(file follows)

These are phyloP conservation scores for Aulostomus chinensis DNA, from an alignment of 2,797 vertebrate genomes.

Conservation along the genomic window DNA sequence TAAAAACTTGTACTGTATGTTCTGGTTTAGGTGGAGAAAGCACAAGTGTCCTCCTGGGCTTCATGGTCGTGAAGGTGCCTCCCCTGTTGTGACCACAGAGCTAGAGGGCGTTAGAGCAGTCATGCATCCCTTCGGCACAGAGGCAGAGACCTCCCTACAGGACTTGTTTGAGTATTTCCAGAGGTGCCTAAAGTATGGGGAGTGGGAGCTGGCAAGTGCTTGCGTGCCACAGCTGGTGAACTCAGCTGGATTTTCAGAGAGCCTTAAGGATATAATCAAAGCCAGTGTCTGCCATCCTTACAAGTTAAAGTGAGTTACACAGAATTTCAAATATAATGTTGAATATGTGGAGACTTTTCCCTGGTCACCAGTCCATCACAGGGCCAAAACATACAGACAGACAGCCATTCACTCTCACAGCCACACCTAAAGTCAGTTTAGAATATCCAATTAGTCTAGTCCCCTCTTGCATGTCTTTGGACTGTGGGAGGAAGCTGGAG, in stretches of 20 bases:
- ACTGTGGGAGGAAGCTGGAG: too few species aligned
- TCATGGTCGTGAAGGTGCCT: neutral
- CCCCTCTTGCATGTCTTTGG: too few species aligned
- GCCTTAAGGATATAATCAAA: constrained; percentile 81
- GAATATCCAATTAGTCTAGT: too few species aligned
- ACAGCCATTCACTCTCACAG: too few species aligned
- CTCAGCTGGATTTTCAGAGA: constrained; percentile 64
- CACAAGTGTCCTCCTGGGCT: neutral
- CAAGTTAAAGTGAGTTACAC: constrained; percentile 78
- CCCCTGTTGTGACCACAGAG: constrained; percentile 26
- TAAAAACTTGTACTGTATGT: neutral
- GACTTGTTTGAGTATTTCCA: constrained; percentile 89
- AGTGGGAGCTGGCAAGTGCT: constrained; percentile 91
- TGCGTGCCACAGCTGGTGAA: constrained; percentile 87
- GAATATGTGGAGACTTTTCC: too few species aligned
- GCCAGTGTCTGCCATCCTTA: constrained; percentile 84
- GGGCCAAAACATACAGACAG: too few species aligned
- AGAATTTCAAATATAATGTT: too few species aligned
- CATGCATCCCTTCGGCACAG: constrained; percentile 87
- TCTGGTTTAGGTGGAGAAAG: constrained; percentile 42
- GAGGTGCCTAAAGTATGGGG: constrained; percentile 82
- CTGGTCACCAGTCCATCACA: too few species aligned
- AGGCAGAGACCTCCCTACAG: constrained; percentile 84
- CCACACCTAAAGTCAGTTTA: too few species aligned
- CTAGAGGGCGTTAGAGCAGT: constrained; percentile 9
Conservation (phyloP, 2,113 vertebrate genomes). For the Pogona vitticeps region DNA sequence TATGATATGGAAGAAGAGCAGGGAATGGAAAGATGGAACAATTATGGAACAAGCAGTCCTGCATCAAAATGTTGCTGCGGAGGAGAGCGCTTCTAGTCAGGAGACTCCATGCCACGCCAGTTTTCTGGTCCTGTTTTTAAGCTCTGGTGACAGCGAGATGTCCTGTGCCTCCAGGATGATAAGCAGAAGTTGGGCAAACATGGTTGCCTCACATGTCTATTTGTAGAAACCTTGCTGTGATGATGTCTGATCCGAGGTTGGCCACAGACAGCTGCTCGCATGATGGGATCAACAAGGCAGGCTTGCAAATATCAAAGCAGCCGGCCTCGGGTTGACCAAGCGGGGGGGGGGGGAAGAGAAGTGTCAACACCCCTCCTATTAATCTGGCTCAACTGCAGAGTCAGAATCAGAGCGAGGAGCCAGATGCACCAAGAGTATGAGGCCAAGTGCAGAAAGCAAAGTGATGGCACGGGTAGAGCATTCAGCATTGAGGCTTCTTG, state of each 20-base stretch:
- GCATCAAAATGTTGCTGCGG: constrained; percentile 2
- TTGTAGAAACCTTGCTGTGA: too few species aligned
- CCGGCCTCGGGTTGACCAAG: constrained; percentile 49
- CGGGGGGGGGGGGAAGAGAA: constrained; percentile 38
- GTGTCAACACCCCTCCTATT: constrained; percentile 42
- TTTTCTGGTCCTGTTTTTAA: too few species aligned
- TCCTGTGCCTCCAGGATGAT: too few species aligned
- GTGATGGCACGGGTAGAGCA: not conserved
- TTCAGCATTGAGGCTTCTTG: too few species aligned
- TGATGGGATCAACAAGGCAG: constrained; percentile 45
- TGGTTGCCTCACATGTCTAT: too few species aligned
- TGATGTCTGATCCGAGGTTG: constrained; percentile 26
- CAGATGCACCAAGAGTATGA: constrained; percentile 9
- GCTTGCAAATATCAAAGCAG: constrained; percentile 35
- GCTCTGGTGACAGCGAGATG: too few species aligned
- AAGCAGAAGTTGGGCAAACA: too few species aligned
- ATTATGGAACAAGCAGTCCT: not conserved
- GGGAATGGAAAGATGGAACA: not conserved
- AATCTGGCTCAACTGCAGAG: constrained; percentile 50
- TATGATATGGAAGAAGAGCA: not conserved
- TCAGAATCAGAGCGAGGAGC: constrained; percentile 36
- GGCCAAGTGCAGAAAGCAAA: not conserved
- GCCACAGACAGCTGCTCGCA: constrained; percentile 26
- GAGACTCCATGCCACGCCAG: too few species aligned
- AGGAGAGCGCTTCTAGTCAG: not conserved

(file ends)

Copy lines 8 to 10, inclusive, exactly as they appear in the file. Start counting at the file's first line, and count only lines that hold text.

- ACAGCCATTCACTCTCACAG: too few species aligned
- CTCAGCTGGATTTTCAGAGA: constrained; percentile 64
- CACAAGTGTCCTCCTGGGCT: neutral